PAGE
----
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M&M Customs Honda CB550 Melts Our Hearts, Not Our Hands

M&M Customs 1974 Honda CB550 front 3/4 view

In the realm of classic standard motorcycles, the Honda CB550 is among the most coveted there is. During its all-too-brief life (1974 to ’78), this four-cylinder sweetheart offered bikers an impressive balance of comfort, performance, style, flexibility, and everyday usability. No wonder stock CB550s are so desirable.

However, not all of these hot historic Hondas stay stock. No, the CB550 is also one of the most popular foundations for a café racer. And Mike McFadden, the man behind M&M Customs in Owensboro, Kentucky (hometown of motorcycle racing’s famous Hayden brothers) has built one honey of a custom CB550.

M&M Customs 1974 Honda CB550 side view

Starting with a first-year example he scored in Indiana for $600, McFadden began by removing the fairing and all the other extraneous bodywork, leaving little more than the engine and chassis. The stock gas tank was replaced with a Dunstall from Legedary Motorcycles, and the new tail section was modified to better mate with the new tank. For the tail lamp, Mike cooked up a design he calls the Urinal Trap, the reasons for which become obvious if you look at it with that name in mind. He also replaced the subframe with a custom fabricated unit, and painted the frame white (but accented it with patches of black spray-on truck bedliner material in spots that are vulnerable to chipping). The tail section, tank and front fender (which is the original piece but shortened and reshaped), meanwhile, are finished in red with white accents; the whole color scheme (particularly the white frame) is inspired by Honda supercross racers of the ‘90s.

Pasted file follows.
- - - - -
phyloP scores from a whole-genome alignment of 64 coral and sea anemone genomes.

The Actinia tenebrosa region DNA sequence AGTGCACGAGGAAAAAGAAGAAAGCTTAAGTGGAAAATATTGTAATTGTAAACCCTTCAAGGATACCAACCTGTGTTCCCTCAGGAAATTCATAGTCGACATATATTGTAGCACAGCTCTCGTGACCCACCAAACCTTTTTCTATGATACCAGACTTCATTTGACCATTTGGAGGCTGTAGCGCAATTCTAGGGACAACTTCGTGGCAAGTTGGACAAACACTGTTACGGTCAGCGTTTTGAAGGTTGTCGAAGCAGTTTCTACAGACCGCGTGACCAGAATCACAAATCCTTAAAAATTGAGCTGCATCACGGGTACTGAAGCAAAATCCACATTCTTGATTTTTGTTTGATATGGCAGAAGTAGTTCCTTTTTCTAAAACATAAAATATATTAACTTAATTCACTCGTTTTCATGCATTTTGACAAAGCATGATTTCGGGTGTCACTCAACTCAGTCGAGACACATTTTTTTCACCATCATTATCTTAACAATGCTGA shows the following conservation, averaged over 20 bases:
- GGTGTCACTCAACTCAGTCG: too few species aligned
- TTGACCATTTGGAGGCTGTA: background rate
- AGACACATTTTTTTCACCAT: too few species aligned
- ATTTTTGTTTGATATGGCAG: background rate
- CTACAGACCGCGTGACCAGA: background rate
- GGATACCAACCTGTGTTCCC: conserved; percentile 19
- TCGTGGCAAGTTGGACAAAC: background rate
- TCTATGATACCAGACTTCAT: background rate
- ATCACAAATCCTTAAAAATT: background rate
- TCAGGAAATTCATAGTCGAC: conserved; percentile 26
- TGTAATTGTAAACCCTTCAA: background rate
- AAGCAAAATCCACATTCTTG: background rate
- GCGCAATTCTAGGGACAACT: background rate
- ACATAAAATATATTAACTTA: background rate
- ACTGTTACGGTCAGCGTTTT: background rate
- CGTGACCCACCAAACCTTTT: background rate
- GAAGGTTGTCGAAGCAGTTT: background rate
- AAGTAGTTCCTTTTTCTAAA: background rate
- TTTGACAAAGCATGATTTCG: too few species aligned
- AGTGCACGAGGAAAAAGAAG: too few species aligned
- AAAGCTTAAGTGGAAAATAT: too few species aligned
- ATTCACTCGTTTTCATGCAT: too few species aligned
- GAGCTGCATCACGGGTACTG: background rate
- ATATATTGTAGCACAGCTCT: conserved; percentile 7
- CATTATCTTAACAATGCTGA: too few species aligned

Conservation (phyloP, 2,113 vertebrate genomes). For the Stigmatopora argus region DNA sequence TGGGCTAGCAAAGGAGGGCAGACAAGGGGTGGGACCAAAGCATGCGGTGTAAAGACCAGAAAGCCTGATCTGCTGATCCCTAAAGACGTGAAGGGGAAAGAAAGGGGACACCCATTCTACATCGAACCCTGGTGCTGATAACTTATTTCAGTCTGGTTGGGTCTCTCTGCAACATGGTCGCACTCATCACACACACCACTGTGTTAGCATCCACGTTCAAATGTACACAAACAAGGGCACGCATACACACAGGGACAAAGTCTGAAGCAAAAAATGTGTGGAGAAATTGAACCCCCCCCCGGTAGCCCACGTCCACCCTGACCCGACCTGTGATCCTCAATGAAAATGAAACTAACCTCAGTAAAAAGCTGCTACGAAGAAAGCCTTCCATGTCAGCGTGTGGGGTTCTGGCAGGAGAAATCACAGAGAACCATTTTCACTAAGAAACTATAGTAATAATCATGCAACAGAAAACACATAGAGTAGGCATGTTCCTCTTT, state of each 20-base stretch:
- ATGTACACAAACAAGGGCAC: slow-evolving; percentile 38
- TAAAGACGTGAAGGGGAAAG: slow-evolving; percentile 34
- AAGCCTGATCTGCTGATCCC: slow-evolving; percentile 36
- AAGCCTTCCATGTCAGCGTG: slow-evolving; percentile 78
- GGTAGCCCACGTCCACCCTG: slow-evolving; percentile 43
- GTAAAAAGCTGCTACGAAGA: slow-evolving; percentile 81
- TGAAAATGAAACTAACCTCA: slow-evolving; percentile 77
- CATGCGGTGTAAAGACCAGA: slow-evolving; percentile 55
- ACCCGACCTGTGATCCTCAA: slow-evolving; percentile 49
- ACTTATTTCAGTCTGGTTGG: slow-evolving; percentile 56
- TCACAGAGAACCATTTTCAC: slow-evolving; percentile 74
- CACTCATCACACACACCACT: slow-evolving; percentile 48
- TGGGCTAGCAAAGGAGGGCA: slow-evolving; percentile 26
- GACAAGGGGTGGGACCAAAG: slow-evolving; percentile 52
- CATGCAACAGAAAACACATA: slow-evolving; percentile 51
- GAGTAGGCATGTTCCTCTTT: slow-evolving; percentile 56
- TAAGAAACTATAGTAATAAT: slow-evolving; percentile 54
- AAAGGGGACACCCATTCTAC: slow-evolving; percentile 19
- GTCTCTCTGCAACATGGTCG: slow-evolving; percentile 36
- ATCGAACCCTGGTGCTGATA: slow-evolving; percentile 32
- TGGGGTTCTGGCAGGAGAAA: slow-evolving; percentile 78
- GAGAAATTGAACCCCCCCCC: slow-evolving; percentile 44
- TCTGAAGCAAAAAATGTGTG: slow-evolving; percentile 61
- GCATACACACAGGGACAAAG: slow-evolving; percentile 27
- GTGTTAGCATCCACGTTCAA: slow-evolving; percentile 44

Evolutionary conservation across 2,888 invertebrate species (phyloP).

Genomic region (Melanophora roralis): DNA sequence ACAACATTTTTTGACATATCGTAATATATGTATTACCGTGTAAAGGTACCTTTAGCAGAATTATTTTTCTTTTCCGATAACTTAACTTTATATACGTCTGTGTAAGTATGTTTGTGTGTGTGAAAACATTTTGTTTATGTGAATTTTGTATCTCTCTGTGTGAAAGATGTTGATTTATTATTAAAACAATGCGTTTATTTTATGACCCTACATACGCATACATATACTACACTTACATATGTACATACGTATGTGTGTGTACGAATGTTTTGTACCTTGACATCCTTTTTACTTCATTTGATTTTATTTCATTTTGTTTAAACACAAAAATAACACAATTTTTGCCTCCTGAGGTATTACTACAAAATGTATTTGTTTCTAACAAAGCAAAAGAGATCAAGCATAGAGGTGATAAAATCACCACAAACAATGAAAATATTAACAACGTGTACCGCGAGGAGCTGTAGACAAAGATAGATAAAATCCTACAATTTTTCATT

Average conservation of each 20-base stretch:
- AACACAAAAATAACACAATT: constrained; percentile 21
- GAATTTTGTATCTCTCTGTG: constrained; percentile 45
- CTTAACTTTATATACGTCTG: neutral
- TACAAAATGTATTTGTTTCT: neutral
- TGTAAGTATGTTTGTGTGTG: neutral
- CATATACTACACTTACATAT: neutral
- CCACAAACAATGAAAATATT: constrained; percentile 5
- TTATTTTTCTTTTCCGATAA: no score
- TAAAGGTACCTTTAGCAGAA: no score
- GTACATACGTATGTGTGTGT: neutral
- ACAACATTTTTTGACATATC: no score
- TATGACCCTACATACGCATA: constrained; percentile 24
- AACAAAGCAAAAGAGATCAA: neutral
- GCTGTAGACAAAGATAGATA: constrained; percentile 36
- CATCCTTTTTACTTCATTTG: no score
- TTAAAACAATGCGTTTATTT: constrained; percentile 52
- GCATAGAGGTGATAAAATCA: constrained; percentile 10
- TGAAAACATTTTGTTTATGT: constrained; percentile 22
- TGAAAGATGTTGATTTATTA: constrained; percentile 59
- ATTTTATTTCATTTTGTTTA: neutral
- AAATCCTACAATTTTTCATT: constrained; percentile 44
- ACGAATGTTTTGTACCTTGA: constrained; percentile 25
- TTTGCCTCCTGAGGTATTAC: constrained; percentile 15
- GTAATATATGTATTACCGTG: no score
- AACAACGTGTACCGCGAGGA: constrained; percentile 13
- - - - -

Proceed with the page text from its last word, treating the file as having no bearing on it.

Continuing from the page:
M&M Customs 1974 Honda CB550 engine view

As for the transverse 544cc inline-four, Mike has left it mostly stock on the inside. However, the addition of custom 2-into-1 headers, CR carburetors, and Dyna ignition system should help it make a good bit more grunt than the 50hp it made when new. And that black paint and polishing? To help it better fit the bike’s overall flavor, of course!

The end result of all those changes is remarkable, though probably not as remarkable as the fact that they were all carried out by Mike (with the exception of the off-the-shelf parts, of course). The judges at a recent show at the Barber Motorsports Park and Vintage Museum in Birmingham, Alabama found it remarkable, too, for they named Mike’s CB550 Best Café Custom. Not bad, huh? However, we get the feeling M&M Customs’ best work is yet to come…

Source: M&M Customs